When I walk through the back door of my sister and brother-in-law's home, I am always struck by the chaos. The back door is the only door ever used by anyone, so you might think that the long, low-ceilinged, enclosed porch would be kept neat and clean. Your thoughts, or mine, on this matter of cleanliness obviously are not shared by the occupants of this house. The mess contained herein is an ever-changing muddle of stuff anchored by a few never-changing constants. Don't get the wrong idea. Virginia and Phil, my sister and her husband, are not dirty people. They're just busy and a little messy, and since Virginia, at age 68, is trying valiantly to keep the inside of the house clean, the mess ends up out on the porch. I think their biggest problem is that they don't have an attic, basement, or store room in which to keep all the things they've spent a lifetime accumulating.
People are always giving Virginia and Phil things in return for favors done, and these gifts add to the eclectic mix. For instance, the gas grill just to your right as you enter the porch was a gift from three neighbors to thank Phil for mowing their yards every week and plowing their driveways out after each snowfall. To the left of the door against the long wall leading to the inner door, there stands a soon-to-be antique refrigerator full of pop and wine coolers. Virginia and Phil don't drink them, but somebody might. They, as gracious hosts, are prepared for anything. Next to the refrigerator is a six-foot-tall cabinet that Phil built. It's very country primitive. I'd love to get my hands on it. The two tall doors are sometimes open, revealing Christmas paper, Halloween decorations, neatly stacked newspapers, an Easter basket, empty gift boxes, candles and a large ceramic basket filled with pine cones. I guess the cabinet is a seasonal store-all. Across from the cabinet, in front of the long floor-to-ceiling windows, is a pair of chairs, upholstered in orange, yellow, and brown flowers. In the 1960's these same chairs sat on the owner's enclosed front porch in Freeport. Virginia and Phil sold their Freeport house when they retired in 1986 and moved to this weekend place on the Mississippi River to live full time. There is an end table with a tall lamp between the two chairs. Between the grill, table, and chairs is an odd assortment of Phil's Mr. Fix-it tools. Some of the tools are in boxes, while some decorate the table or serve as floor accents. Being a creative kind of guy, Phil is constantly changing the patterns he creates with his tools. Before gaining entrance to the house, you can't help but notice two more things. The bookshelves, three floor to ceiling ones, are to your left, and the world's largest chest freezer is to your right. The book shelves are very interesting. They are packed with a garage sale library of smutty paper-back books, the kind with pirates and half-naked women on the covers, interspersed with cook books, medical encyclopedias, how-to volumes, National Geographic magazines dating from 1981 to the present, and hard-back books that Virginia, a voracious reader, has received as gifts. The huge white freezer to your right just hums. Even the door leading into the dining room is exceptional. Mediterranean in style, with raised panels painted beige against the dark brown painted steel, this is an impressive door. No door knob could do it justice. Instead it is equipped with a giant thumb latch. In the middle of the door, just at eye level, hangs a tiny pink door harp, another gift from someone in return for a kindness done.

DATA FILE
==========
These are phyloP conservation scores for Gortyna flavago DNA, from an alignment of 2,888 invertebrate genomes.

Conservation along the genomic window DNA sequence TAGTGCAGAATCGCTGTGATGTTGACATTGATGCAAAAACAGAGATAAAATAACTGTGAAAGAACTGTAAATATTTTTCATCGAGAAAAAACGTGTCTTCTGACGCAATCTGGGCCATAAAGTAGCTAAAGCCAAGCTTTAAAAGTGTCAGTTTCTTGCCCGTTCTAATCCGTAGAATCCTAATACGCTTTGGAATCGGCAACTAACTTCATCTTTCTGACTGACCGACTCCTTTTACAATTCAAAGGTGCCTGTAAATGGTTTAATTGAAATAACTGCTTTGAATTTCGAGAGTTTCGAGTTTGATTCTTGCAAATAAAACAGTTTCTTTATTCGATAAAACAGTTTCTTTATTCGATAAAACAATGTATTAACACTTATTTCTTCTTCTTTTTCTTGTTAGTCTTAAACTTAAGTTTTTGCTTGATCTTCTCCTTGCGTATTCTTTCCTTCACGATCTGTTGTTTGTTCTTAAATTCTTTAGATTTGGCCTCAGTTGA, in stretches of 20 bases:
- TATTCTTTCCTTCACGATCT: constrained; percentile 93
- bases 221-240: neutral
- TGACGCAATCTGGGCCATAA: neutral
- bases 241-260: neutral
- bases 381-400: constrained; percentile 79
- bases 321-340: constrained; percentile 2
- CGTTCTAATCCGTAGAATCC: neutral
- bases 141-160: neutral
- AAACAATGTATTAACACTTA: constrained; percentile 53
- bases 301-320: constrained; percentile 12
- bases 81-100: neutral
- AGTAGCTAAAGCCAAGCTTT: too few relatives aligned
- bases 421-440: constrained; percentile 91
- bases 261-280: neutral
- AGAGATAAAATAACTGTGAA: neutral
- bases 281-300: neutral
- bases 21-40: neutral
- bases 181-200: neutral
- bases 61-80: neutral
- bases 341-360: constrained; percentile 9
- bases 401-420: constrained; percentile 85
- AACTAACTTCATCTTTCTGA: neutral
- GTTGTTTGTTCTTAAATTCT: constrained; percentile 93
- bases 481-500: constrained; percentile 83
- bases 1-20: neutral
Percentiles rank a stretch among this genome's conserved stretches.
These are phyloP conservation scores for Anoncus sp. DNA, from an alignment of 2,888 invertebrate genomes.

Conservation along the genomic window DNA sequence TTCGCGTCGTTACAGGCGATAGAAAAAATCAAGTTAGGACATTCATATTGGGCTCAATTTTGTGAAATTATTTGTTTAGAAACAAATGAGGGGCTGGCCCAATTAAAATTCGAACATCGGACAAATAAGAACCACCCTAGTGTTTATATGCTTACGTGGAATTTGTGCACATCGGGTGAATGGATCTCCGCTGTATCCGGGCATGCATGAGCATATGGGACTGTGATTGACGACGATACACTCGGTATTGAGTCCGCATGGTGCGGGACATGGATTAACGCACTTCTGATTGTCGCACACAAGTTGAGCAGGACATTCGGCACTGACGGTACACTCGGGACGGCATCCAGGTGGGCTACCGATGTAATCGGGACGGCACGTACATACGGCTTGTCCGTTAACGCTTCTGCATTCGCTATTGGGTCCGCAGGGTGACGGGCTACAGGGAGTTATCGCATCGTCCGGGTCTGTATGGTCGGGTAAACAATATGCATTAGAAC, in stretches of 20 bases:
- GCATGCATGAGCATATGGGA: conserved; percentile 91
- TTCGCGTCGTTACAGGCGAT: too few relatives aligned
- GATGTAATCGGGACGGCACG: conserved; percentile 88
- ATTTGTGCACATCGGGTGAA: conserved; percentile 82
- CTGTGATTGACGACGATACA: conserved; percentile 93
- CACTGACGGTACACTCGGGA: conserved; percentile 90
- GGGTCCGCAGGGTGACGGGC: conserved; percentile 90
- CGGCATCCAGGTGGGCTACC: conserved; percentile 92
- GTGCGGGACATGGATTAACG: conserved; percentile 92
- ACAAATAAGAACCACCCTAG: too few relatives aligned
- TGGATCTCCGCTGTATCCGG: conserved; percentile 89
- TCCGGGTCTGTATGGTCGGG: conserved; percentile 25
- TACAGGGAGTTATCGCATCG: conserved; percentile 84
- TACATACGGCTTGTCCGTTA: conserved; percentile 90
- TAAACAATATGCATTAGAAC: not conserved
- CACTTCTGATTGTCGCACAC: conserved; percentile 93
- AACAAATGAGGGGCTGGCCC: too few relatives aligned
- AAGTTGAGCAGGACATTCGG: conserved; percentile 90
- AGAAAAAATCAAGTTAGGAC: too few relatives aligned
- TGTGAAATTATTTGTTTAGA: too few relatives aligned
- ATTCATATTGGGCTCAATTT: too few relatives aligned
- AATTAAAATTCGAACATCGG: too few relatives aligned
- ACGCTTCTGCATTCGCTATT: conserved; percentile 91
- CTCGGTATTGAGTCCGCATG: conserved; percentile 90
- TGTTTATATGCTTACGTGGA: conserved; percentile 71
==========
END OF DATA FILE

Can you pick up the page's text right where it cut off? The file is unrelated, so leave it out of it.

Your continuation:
After running the gauntlet through the aforementioned wonderland, you might expect more of the same sensual overload upon opening this door. You will not be disappointed. As the door swings to your right, you are greeted by a dining room table the size of King Arthur's feasting board surrounded by eight brown real leather upholstered easy chairs on casters. Above the table hangs an eight blade fan light with a ceramic black poodle pull chain. The table itself always has a large seasonal arrangement and candles in the middle of it. As you scan the room left to right, you see that the far left wall is composed of louvered doors concealing a washer, dryer, dishwasher, canned goods on pull out shelves, folding chairs, candelabras for every occasion, and pans too large to fit in kitchen cupboards. In front of you is glass, a whole wall of it, looking out to a tiered garden containing sand and weeds growing up from bird seed spilled from the many bird feeders hanging from the wide roof overhang, from the cylindrical see-through feeders hanging from the giant fir tree in the middle of the garden, and from window boxes full of seed. The garden is also graced by the presence of a cement Buddha, a Saint Francis of Assisi, and the obligatory bird bath. To your right in the corner stands a brass wine rack containing dusty Mogen David wines and one bottle of a great Bolla wine which turned to vinegar about six years ago. What a waste! Virginia and Phil are not big wine drinkers. Along the right wall crouch two mammoth identical buffets. Together they are about twelve feet long, and while their tops are littered with yesterday's mail, a never-used cassette tape player, an ornate metal box containing old family photos, piles of neatly stacked napkins, and framed portraits of dead relatives and new babies, through the glass doors beneath, you can view arrangements of glassware, serving dishes, and all the other accouterments of entertaining. To be a guest in this house is truly a privilege, but a privilege extended to all.